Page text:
APOE Allele

Genetic Significance


APOE2 is relatively rare and may provide individuals with some level of protection against Alzheimer’s disease. Experts estimate that carrying two APOE2 alleles (or one APOE2 and one APOE3) may reduce the risk of developing Alzheimer’s by up to 40%. Typically, if an individual with this allele does develop Alzheimer’s, the development of the disease occurs later in life compared to an individual with the APOE4 allele.


APOE3 is the most common APOE allele and is currently believed to play no role in increasing or decreasing the risk of developing Alzheimer’s disease.


APOE4 is believed to increase the risk of developing Alzheimer’s disease and is associated with an earlier onset of the disease. Approximately 25% of people carry a single copy of APOE4, and 2% to 3% of people carry two copies. Individuals with one copy have an increased risk of developing Alzheimer’s. The presence of two copies is a stronger indicator that an individual may develop the disease. More specifically, carrying one copy of APOE4 may increase Alzheimer’s risk by two to three times, while carrying two copies may increase risk by up to 12 times.

Because of the significant risk associated with carrying two copies of APOE4, researchers began investigating the potential of treating APOE4 homozygotes (with Mild Cognitive Impairment [MCI], mild dementia, and moderate dementia due to Alzheimer’s) via intrathecal administration of AAVrh.10hAPOE2 (serotype rh.10 adeno-associated virus gene transfer vector expressing cDNA coding for human APOE2) directly to the central nervous system/cerebrospinal fluid. The goal of this approach is to increase the expression of APOE2 and overcome the harmful effects of APOE4.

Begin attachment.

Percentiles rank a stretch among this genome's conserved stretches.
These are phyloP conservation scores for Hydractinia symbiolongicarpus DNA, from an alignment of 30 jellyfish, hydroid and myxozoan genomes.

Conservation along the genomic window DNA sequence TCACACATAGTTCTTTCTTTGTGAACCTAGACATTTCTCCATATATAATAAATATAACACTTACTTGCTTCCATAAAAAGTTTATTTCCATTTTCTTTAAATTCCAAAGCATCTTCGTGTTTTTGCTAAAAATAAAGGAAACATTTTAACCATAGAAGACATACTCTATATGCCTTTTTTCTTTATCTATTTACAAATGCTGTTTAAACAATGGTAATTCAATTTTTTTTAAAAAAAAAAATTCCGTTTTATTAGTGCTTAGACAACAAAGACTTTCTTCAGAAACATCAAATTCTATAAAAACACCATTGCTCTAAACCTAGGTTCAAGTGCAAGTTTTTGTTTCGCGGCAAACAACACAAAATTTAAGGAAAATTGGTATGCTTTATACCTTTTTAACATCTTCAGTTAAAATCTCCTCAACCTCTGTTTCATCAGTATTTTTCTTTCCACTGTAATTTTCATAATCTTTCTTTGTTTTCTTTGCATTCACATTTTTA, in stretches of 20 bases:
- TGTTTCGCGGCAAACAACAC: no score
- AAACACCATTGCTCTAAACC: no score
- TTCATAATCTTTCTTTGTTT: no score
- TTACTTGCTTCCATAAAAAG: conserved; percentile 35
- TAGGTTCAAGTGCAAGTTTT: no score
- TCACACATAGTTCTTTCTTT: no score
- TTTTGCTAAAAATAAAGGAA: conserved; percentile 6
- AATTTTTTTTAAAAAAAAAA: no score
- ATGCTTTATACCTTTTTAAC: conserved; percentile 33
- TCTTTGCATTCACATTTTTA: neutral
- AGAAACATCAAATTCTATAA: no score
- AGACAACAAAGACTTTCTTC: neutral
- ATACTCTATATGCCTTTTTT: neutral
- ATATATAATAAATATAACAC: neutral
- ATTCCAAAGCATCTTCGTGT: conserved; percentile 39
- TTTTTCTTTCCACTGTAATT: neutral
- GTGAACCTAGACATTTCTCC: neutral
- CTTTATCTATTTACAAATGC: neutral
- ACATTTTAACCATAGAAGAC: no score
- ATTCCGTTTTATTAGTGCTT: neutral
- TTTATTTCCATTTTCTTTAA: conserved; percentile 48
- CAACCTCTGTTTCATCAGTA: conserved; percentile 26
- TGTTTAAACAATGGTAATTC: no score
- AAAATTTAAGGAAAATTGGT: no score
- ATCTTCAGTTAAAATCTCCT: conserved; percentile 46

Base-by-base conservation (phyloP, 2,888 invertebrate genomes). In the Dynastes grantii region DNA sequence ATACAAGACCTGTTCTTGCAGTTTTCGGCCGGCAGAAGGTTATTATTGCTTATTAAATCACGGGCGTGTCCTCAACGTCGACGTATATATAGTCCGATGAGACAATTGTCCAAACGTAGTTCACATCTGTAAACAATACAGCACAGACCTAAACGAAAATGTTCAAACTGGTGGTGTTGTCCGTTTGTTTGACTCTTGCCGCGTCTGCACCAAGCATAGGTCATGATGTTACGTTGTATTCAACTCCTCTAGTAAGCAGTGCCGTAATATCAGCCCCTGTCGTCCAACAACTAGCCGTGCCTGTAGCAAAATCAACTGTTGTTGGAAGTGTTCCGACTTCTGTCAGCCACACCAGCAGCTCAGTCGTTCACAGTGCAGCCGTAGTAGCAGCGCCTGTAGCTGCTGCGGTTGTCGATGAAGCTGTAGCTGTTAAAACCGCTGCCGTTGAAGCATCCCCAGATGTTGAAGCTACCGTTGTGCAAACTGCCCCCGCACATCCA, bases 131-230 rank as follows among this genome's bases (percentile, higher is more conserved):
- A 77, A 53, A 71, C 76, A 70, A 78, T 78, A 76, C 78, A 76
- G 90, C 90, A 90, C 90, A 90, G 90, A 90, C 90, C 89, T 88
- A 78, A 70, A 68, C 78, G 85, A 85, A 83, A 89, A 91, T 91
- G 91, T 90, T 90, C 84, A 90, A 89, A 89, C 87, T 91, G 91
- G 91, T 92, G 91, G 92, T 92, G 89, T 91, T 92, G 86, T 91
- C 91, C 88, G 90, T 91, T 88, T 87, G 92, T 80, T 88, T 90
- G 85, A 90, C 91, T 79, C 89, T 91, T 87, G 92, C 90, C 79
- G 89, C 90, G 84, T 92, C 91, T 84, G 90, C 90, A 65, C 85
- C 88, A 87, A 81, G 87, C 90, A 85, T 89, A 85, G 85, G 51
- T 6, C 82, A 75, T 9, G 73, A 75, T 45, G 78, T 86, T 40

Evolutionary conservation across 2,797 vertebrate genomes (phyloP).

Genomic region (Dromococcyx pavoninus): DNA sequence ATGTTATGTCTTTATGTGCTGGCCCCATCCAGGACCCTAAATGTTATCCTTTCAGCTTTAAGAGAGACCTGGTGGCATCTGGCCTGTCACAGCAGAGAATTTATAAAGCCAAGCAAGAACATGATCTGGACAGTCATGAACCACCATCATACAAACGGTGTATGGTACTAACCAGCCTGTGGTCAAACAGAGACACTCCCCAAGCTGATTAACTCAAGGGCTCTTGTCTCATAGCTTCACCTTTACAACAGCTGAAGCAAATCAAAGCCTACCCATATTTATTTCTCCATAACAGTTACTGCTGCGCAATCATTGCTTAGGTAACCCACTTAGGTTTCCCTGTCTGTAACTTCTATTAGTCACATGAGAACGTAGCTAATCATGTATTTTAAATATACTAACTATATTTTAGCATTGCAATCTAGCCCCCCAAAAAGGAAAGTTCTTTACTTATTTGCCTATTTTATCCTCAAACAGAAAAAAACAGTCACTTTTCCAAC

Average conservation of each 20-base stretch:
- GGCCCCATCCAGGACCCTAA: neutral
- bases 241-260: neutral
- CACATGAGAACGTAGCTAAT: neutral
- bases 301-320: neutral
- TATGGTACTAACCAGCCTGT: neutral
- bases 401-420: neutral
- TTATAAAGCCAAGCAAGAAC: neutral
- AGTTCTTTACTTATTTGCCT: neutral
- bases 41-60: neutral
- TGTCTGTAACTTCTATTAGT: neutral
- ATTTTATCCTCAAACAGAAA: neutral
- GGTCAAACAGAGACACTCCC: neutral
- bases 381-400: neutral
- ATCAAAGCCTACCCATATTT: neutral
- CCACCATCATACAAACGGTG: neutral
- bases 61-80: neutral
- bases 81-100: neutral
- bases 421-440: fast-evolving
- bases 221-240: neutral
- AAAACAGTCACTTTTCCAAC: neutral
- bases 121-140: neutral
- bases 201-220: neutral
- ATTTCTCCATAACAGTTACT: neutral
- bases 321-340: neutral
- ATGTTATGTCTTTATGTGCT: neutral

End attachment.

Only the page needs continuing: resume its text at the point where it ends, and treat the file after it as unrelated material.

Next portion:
In preclinical research, AAVrh.10hAPOE2 was tested with mice expressing human APP, PS1, and APOE4. Intracerebral delivery resulted in widespread brain expression of APOE2 as well as decreased beta-amyloid levels and amyloid deposition. Widespread expression of APOE2 was also observed in nonhuman primates two months after intraparenchymal, intracisternal, or intraventricular delivery of AAVrh.10hAPOE2.

In 2019, Weill Medical College of Cornell University began a Phase 1 trial, set to end in January 2024, evaluating LX1001 (AAVrh.10hAPOE2) in 15 volunteers who carry two APOE4 alleles, confirmed amyloid deposition, and a clinical diagnosis of MCI to moderate dementia. In March 2022, the FDA granted LX1001 Fast Track designation.

Improving and Accelerating Clinical Trials Assessing Gene Therapy for Alzheimer’s Disease

It is clear that gene therapy for Alzheimer’s disease is a promising area of clinical research, and advancements in neurosurgical techniques now enable reliable delivery of therapeutic vectors with real-time verification—yet several issues, such as the following, are hindering the ability to bring therapies to market quickly and help Alzheimer’s disease patients:  

  • Costly and time-consuming subject screening and selection
  • Unreliable tools for longitudinal cognitive assessment of trial subjects
  • Lack of tools to support decentralized clinical trials and remote subject monitoring

Altoida’s mission is to accelerate and improve drug development, neurological disease research, and patient care. To learn more about our precision-neurology platform and app-based medical device, contact us!